Doctors & Staff from Sankara Eye Hospital blindfold themselves with blind footballers from Equibeing Foundation for eye cancer awareness


An afternoon of 5 side football with blind & blindfolded people conducted with support from ‘Surya For Life’ on World Cancer Day

BENGALURU: In a unique afternoon of football, 4 teams with blind and some blindfolded engaged in the game at Sankara Eye Hospital Bangalore on the eve of World Cancer Day, to showcase how sports & play can help those with vision impairment and their caregivers gain confidence & resilience to return to their routine. The event had Muhammed Afsal researcher & member State blind football team in Kerala and Anantalakshmi, Founder, Equibeing participate with Dr. Mahesh P Shanmugam, Head Vitreoretina & Ocular Oncology, Sankara Eye Foundation India.

An interactive workshop for children who are cancer survivors of the eye was also conducted along with their caregivers to empower them with knowledge, skills, and confidence so that their children can achieve 100% of their potential.

Dr. Mahesh Shanmugam, Head Vitreoretina & Ocular Oncology Sankara Eye Hospital, Bangalore, said: “A number of eye cancers if identified early and treated can not only save lives but help ensure the useful vision is retained. At Sankara Eye Hospital, our center for excellence in ocular oncology has worked on innovation in diagnosis & treatment, and we believe that every child can live to its potential if provided with the appropriate environment. We are glad to work with Equibeing Foundation, using football as an awareness tool for eye care.”

Sankara Eye Hospitals has been an organization that I as a social entrepreneur have been happy to support. Children with vision impairment need support. Over the years, through Surya For Life, we are grateful to our patrons for supporting the terracotta jewelry we make, from whose proceeds we are able to support these awareness activities,” shared Poornima Sankar, Founder Surya for Life.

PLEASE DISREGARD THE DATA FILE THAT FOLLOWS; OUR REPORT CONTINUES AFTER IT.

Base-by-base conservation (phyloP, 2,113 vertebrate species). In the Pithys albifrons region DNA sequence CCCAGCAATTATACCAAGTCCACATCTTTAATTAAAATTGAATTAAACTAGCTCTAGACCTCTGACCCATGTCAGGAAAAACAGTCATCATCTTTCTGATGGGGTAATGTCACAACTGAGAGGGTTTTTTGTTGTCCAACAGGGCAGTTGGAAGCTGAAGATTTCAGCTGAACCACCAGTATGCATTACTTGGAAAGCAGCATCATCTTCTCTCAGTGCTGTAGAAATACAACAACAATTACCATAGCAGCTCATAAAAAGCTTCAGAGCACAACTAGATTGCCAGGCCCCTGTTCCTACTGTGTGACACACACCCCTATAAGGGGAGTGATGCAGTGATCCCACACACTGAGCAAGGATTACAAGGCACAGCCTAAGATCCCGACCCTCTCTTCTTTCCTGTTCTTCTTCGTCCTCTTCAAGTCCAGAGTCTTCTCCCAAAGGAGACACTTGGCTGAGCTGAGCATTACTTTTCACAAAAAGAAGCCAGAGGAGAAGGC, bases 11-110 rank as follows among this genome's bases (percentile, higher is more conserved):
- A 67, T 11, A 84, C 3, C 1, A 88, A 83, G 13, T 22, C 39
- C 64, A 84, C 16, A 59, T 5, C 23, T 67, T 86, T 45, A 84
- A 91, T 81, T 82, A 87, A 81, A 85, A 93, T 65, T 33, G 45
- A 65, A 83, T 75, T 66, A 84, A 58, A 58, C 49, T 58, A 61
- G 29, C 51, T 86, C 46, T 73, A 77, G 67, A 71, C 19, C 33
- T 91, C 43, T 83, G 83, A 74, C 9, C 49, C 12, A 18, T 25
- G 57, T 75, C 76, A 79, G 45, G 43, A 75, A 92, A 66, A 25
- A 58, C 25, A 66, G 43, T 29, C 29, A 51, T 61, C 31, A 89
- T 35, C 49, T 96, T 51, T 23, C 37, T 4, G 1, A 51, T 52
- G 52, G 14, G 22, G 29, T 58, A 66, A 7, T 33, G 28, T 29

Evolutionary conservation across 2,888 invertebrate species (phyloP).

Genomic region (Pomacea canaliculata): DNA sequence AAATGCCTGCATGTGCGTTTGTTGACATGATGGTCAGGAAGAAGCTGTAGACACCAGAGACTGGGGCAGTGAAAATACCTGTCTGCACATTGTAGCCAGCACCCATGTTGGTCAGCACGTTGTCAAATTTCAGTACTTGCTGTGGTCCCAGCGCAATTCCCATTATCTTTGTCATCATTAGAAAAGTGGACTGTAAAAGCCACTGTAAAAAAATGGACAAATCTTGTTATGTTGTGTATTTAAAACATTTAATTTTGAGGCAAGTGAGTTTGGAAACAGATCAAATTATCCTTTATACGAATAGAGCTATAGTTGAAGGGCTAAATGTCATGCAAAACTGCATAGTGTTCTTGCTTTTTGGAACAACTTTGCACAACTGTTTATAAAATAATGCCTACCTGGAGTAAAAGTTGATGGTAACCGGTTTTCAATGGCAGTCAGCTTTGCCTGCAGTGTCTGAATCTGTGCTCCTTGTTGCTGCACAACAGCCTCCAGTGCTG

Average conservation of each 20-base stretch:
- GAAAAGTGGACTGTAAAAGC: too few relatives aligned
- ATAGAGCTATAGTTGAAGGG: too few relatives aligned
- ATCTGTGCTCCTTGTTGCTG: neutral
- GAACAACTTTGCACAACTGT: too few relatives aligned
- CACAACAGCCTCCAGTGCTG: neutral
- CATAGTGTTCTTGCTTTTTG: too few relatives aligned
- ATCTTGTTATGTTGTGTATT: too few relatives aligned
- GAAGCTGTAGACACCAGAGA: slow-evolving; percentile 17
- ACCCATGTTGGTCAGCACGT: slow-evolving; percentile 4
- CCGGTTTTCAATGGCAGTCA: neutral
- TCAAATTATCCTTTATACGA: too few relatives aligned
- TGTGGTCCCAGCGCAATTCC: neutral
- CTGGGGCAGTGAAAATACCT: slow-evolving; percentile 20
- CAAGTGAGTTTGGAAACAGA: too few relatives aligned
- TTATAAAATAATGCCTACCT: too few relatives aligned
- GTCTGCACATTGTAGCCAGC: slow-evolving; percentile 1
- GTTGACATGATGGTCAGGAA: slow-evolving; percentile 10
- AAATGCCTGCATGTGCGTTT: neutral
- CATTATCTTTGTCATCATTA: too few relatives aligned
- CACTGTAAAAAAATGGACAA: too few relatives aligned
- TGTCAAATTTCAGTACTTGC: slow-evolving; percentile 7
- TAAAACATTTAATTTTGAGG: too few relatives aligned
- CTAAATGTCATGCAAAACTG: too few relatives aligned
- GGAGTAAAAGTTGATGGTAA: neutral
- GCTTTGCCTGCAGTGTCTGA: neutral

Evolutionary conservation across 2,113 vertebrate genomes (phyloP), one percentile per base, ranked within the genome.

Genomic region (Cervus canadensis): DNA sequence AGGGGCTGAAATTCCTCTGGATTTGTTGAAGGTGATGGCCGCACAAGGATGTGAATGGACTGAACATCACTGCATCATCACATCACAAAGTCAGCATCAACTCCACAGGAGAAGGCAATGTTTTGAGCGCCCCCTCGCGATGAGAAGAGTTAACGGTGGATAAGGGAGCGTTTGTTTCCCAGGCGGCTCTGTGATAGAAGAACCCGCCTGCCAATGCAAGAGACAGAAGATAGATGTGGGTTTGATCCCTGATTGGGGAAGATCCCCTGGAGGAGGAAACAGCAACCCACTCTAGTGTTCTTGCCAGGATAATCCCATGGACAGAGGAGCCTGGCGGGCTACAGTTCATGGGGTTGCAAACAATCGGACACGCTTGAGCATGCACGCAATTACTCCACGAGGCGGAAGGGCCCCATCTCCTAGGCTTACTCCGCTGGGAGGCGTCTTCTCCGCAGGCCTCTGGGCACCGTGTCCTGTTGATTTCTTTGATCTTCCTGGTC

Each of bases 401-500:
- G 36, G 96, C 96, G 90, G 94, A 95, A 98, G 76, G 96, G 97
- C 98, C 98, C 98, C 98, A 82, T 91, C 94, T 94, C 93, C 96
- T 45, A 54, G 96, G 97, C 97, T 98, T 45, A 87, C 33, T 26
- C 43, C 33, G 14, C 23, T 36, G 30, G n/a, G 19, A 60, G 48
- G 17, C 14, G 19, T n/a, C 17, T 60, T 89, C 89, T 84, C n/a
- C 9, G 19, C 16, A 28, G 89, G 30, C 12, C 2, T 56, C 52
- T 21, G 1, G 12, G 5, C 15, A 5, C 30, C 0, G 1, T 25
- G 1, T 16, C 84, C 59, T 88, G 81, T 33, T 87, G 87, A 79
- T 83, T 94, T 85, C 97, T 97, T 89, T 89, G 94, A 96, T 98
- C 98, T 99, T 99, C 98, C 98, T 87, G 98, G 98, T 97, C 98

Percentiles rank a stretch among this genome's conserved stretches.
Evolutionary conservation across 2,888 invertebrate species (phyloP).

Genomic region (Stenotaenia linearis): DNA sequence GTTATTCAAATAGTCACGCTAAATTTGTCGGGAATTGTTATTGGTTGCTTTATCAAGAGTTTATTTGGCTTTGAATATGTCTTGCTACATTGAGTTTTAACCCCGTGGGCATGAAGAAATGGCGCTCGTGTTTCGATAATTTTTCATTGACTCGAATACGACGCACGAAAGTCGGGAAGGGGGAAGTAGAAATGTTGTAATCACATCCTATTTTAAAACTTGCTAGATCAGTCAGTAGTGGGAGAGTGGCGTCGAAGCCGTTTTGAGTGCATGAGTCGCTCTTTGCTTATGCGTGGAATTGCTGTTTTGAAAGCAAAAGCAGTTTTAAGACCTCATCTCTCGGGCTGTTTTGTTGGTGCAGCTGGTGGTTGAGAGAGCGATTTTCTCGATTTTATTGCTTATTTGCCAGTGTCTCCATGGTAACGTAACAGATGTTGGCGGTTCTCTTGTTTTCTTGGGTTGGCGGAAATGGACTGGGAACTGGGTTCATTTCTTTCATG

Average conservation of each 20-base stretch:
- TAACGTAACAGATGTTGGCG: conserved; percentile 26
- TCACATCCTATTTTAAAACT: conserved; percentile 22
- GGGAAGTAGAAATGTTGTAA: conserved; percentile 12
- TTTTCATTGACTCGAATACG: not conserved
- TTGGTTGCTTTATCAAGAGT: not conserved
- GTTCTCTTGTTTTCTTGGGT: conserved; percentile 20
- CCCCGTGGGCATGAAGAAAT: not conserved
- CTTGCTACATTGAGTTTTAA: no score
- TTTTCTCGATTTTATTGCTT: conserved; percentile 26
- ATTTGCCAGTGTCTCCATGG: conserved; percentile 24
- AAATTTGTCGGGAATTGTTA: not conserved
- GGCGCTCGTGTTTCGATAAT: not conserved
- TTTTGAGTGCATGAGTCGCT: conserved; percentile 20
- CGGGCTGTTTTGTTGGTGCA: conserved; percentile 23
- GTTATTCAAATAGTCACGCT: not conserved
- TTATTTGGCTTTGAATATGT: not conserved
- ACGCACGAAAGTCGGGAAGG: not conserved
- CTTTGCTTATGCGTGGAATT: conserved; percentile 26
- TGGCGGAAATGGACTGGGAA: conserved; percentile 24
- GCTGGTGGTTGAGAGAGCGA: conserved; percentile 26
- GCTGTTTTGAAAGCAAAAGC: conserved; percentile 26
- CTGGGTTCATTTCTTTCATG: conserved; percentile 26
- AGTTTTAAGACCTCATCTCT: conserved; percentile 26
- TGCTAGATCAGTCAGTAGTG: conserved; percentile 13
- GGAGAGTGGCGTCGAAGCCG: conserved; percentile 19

Retinoblastoma primarily found in children can be life-threatening if not diagnosed on time. These children also need to be provided emotional support and the skills to live their life to their potential and the first step starts at the eye hospital. With the blindfold football match, we want to encourage Ophthalmologists and Optometrists to become ambassadors in creating awareness on this eye cancer and also enable the blind to live their lives to the full,” said Dr. Ananthalakshmi, Founder, of Equibeing,

In a recent incidence of retinoblastoma at Sankara Eye Hospital, Bangalore, early detection and timely treatment saved the life of nine-month-old baby Janav (name changed), who comes with a family history of this cancer. The baby’s father, Kumar, (name changed) had lost one eye to this disease in his childhood. The baby’s older brother Pranav (name changed) too had lost one eye to the tumor. With support from the psychologists and the vision rehabilitation team, parents today are looking forward to enrolling her in a play school in the next academic year.

With improved technology, the Retinoblastoma survival rate has improved but low awareness is still a cause of concern. Hence early detection and treatment are vital in saving the lives of children in particular. A “white eye”, or “cat’s eye reflex is often the most common red flag, however, any sudden swelling, squinting of the eye, etc should not be neglected and must seek medical attention immediately.


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